Empowering disadvantaged businesses through LED projects: a practitioner's approach.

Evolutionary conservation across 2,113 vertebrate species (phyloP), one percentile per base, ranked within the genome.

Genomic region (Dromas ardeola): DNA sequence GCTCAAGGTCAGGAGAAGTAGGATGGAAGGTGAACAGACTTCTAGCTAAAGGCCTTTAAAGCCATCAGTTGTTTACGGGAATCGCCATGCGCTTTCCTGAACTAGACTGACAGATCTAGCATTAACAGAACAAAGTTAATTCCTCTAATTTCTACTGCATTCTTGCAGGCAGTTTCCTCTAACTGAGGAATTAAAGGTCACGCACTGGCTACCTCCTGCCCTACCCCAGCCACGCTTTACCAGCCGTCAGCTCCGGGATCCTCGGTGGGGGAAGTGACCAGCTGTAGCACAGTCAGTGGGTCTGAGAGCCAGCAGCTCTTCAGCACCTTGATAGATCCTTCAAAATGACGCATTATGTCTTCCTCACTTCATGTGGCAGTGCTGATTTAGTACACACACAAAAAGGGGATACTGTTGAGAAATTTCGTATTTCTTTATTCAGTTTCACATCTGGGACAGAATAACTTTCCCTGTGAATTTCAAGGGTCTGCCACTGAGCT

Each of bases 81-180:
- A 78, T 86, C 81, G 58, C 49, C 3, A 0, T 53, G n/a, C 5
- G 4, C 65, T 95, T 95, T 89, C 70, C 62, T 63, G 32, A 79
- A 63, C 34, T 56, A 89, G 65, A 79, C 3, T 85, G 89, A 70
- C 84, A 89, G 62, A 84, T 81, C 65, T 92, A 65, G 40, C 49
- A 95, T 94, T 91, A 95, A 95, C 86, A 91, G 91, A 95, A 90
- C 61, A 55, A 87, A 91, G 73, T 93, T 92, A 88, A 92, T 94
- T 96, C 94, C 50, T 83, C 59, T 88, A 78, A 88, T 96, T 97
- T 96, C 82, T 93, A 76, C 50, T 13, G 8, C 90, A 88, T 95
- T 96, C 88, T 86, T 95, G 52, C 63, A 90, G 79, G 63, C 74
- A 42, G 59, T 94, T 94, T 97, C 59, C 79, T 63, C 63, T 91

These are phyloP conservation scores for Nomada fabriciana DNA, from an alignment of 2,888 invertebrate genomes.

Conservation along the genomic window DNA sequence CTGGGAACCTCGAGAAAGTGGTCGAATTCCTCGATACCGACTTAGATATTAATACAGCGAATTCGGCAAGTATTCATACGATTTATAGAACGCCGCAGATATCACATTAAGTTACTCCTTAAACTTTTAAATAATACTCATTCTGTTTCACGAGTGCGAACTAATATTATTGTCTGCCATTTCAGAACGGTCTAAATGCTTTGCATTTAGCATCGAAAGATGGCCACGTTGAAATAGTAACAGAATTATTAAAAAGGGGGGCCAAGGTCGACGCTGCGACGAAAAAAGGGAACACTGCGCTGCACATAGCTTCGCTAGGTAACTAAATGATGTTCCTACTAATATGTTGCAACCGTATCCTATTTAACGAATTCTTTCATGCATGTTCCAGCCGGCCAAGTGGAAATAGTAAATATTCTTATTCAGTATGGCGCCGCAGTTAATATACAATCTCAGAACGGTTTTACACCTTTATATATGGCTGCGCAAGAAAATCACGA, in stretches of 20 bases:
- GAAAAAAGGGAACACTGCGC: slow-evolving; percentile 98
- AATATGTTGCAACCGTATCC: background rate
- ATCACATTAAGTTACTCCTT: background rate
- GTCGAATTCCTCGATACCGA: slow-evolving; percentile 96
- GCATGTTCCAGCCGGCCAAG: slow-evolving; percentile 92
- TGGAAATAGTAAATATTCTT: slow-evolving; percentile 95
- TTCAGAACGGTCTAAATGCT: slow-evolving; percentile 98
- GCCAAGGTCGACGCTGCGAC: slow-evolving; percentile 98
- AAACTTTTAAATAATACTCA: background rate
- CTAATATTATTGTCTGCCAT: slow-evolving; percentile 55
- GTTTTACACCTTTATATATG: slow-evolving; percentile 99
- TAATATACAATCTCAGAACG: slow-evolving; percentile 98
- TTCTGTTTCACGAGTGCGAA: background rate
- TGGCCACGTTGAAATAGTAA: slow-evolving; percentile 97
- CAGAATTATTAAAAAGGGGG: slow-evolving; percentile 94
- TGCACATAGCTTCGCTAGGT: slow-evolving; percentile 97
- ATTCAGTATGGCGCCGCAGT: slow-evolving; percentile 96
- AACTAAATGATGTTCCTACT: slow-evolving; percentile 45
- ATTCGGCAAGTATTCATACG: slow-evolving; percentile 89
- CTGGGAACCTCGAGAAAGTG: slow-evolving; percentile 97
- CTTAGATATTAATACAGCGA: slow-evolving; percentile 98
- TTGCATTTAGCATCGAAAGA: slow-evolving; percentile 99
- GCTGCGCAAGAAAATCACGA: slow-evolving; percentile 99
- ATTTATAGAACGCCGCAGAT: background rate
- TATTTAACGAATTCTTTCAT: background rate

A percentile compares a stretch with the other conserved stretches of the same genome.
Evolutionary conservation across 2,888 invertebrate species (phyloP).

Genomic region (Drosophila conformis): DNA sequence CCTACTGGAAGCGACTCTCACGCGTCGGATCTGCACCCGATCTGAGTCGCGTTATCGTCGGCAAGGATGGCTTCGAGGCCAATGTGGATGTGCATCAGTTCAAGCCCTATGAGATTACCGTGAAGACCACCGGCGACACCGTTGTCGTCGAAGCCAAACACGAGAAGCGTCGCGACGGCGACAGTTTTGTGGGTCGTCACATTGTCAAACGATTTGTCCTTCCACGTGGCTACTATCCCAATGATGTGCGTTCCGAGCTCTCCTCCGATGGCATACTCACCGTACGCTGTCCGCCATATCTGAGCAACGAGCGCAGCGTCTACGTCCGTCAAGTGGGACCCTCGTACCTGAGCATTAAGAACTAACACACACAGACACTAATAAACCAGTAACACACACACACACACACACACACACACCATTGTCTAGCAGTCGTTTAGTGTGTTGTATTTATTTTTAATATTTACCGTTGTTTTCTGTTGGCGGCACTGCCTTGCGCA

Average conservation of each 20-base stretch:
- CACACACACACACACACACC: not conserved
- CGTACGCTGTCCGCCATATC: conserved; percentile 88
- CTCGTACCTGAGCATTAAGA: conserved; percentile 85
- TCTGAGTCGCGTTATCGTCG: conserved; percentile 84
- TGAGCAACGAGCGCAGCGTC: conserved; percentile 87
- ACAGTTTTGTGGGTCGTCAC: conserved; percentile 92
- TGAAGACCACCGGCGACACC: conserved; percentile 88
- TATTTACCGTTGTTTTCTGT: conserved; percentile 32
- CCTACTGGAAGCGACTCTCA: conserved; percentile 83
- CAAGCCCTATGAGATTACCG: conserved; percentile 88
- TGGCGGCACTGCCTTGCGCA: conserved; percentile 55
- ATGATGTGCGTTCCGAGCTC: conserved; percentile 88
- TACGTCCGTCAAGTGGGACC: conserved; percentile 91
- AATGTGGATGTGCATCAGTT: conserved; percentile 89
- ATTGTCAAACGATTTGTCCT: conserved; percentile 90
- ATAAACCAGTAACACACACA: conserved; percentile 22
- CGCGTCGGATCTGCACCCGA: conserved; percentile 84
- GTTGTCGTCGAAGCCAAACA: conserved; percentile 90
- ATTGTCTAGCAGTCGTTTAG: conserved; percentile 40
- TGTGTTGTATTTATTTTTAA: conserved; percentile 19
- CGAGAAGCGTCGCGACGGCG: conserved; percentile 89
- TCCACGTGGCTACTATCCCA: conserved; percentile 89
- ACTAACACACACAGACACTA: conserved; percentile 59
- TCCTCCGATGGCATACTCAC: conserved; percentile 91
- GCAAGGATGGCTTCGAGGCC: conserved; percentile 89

This thesis has been written in the context of Local Economic Development (LED). LED is recognized as a process that requires a number of role players which include government, business institutions and ordinary people representing themselves as various organizations and as individuals. From all these groups of role players, the focus of this study is on the group of business institutions, particularly small businesses from disadvantaged groups. The aim of this study has been to investigate theoretical and practical ways that small business owners in disadvantaged communities can contribute to their own business development and that of their fellows within a framework of LED. The purpose has been twofold and synergistic – to consider both empowerment and the creation of an enabling support framework. The primary goals of this study are job creation, poverty alleviation and ultimately economic development of the disadvantaged areas through the leadership of local small business owners. This study has been conducted using a qualitative research method, drawing on interviews, focus groups and learning journal as tools of data collection. This study highlighted some information from disadvantaged small businesses in squatter camps/slums that could be useful to the development of LED in Durban and in extension to the development of LED in the country. Such information drawn from the disadvantaged small business groups can be useful to the whole country because of the similar challenges faced by disadvantaged small business groups in other major towns and cities in South Africa. Such challenges are mostly around inequality and uneven economic development in different race groups, especially amongst black South Africans. Findings revealed that people from disadvantaged areas lack education and business skills and that the businesses within these areas are mostly informal and are desperately in need of finance. This study has shown that small businesses in disadvantaged areas have no formal structures in place and are not in a position to help each other financially. However, small businesses in disadvantaged areas have been found to be capable of helping each other to overcome other issues such as crime and disorder that have a negative impact on their viability. This study has shown that other role players are wary of coming into disadvantaged communities to help with investment that will bring about job creation, poverty eradication and economic development because of the crime and general disorder that prevails in disadvantaged communities.